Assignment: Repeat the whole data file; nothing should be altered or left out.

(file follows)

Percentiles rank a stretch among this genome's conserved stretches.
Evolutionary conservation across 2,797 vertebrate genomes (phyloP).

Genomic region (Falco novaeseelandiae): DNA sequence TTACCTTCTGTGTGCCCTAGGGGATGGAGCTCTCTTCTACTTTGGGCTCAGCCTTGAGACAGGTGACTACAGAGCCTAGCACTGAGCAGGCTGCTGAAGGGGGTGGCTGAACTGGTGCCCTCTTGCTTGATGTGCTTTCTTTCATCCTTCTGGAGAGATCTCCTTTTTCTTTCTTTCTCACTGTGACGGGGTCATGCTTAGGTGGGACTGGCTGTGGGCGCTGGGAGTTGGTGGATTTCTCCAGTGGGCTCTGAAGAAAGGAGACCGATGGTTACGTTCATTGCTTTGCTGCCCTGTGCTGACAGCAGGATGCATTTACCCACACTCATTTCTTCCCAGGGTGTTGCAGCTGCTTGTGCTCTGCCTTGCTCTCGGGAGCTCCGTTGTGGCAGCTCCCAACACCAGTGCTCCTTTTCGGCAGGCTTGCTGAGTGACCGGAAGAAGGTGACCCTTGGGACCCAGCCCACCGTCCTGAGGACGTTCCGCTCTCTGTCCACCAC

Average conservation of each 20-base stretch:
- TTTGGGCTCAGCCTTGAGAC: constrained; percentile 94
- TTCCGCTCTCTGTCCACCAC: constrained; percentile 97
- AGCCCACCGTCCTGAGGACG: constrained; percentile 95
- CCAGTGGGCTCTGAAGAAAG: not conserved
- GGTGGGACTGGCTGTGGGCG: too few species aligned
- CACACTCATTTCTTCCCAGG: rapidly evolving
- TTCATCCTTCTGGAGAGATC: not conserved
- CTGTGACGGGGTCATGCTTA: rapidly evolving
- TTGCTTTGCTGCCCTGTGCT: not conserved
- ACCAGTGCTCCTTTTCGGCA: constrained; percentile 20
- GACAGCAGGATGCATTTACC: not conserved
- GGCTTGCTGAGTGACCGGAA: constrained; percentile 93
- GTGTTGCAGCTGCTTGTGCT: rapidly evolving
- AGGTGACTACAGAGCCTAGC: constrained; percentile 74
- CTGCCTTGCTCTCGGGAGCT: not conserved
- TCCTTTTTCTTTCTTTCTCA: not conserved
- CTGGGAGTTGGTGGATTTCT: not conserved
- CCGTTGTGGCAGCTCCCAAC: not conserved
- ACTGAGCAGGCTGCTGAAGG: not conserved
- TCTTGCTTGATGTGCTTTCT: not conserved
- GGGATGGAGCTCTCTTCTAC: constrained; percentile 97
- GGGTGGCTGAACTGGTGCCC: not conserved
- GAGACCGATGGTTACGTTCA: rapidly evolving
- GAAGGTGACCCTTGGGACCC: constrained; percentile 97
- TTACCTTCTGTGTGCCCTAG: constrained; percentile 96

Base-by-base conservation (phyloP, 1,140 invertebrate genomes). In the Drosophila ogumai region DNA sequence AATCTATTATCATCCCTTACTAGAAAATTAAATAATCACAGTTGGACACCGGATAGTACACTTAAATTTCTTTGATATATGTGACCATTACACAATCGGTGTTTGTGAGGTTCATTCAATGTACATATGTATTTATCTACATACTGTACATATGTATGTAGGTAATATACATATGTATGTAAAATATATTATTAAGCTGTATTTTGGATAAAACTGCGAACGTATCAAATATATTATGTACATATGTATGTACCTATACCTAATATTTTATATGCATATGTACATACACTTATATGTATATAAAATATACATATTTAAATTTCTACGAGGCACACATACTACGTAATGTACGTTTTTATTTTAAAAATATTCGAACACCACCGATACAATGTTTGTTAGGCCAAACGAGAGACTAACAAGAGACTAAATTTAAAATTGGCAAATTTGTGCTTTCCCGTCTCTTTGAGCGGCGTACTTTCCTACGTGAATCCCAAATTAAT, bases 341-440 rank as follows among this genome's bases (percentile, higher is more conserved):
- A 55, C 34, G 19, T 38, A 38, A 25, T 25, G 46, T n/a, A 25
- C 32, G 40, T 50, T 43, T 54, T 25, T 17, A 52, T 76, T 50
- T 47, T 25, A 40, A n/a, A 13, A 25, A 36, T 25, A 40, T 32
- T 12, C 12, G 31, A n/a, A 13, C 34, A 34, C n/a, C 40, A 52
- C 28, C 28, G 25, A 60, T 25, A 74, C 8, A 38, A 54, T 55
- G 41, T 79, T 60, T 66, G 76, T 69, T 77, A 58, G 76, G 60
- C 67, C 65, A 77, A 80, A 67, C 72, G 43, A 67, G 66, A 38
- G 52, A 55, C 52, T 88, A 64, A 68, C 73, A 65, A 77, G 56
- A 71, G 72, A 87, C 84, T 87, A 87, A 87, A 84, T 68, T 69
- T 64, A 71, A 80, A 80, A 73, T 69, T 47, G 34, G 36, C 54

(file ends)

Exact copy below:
Percentiles rank a stretch among this genome's conserved stretches.
Evolutionary conservation across 2,797 vertebrate genomes (phyloP).

Genomic region (Falco novaeseelandiae): DNA sequence TTACCTTCTGTGTGCCCTAGGGGATGGAGCTCTCTTCTACTTTGGGCTCAGCCTTGAGACAGGTGACTACAGAGCCTAGCACTGAGCAGGCTGCTGAAGGGGGTGGCTGAACTGGTGCCCTCTTGCTTGATGTGCTTTCTTTCATCCTTCTGGAGAGATCTCCTTTTTCTTTCTTTCTCACTGTGACGGGGTCATGCTTAGGTGGGACTGGCTGTGGGCGCTGGGAGTTGGTGGATTTCTCCAGTGGGCTCTGAAGAAAGGAGACCGATGGTTACGTTCATTGCTTTGCTGCCCTGTGCTGACAGCAGGATGCATTTACCCACACTCATTTCTTCCCAGGGTGTTGCAGCTGCTTGTGCTCTGCCTTGCTCTCGGGAGCTCCGTTGTGGCAGCTCCCAACACCAGTGCTCCTTTTCGGCAGGCTTGCTGAGTGACCGGAAGAAGGTGACCCTTGGGACCCAGCCCACCGTCCTGAGGACGTTCCGCTCTCTGTCCACCAC

Average conservation of each 20-base stretch:
- TTTGGGCTCAGCCTTGAGAC: constrained; percentile 94
- TTCCGCTCTCTGTCCACCAC: constrained; percentile 97
- AGCCCACCGTCCTGAGGACG: constrained; percentile 95
- CCAGTGGGCTCTGAAGAAAG: not conserved
- GGTGGGACTGGCTGTGGGCG: too few species aligned
- CACACTCATTTCTTCCCAGG: rapidly evolving
- TTCATCCTTCTGGAGAGATC: not conserved
- CTGTGACGGGGTCATGCTTA: rapidly evolving
- TTGCTTTGCTGCCCTGTGCT: not conserved
- ACCAGTGCTCCTTTTCGGCA: constrained; percentile 20
- GACAGCAGGATGCATTTACC: not conserved
- GGCTTGCTGAGTGACCGGAA: constrained; percentile 93
- GTGTTGCAGCTGCTTGTGCT: rapidly evolving
- AGGTGACTACAGAGCCTAGC: constrained; percentile 74
- CTGCCTTGCTCTCGGGAGCT: not conserved
- TCCTTTTTCTTTCTTTCTCA: not conserved
- CTGGGAGTTGGTGGATTTCT: not conserved
- CCGTTGTGGCAGCTCCCAAC: not conserved
- ACTGAGCAGGCTGCTGAAGG: not conserved
- TCTTGCTTGATGTGCTTTCT: not conserved
- GGGATGGAGCTCTCTTCTAC: constrained; percentile 97
- GGGTGGCTGAACTGGTGCCC: not conserved
- GAGACCGATGGTTACGTTCA: rapidly evolving
- GAAGGTGACCCTTGGGACCC: constrained; percentile 97
- TTACCTTCTGTGTGCCCTAG: constrained; percentile 96

Base-by-base conservation (phyloP, 1,140 invertebrate genomes). In the Drosophila ogumai region DNA sequence AATCTATTATCATCCCTTACTAGAAAATTAAATAATCACAGTTGGACACCGGATAGTACACTTAAATTTCTTTGATATATGTGACCATTACACAATCGGTGTTTGTGAGGTTCATTCAATGTACATATGTATTTATCTACATACTGTACATATGTATGTAGGTAATATACATATGTATGTAAAATATATTATTAAGCTGTATTTTGGATAAAACTGCGAACGTATCAAATATATTATGTACATATGTATGTACCTATACCTAATATTTTATATGCATATGTACATACACTTATATGTATATAAAATATACATATTTAAATTTCTACGAGGCACACATACTACGTAATGTACGTTTTTATTTTAAAAATATTCGAACACCACCGATACAATGTTTGTTAGGCCAAACGAGAGACTAACAAGAGACTAAATTTAAAATTGGCAAATTTGTGCTTTCCCGTCTCTTTGAGCGGCGTACTTTCCTACGTGAATCCCAAATTAAT, bases 341-440 rank as follows among this genome's bases (percentile, higher is more conserved):
- A 55, C 34, G 19, T 38, A 38, A 25, T 25, G 46, T n/a, A 25
- C 32, G 40, T 50, T 43, T 54, T 25, T 17, A 52, T 76, T 50
- T 47, T 25, A 40, A n/a, A 13, A 25, A 36, T 25, A 40, T 32
- T 12, C 12, G 31, A n/a, A 13, C 34, A 34, C n/a, C 40, A 52
- C 28, C 28, G 25, A 60, T 25, A 74, C 8, A 38, A 54, T 55
- G 41, T 79, T 60, T 66, G 76, T 69, T 77, A 58, G 76, G 60
- C 67, C 65, A 77, A 80, A 67, C 72, G 43, A 67, G 66, A 38
- G 52, A 55, C 52, T 88, A 64, A 68, C 73, A 65, A 77, G 56
- A 71, G 72, A 87, C 84, T 87, A 87, A 87, A 84, T 68, T 69
- T 64, A 71, A 80, A 80, A 73, T 69, T 47, G 34, G 36, C 54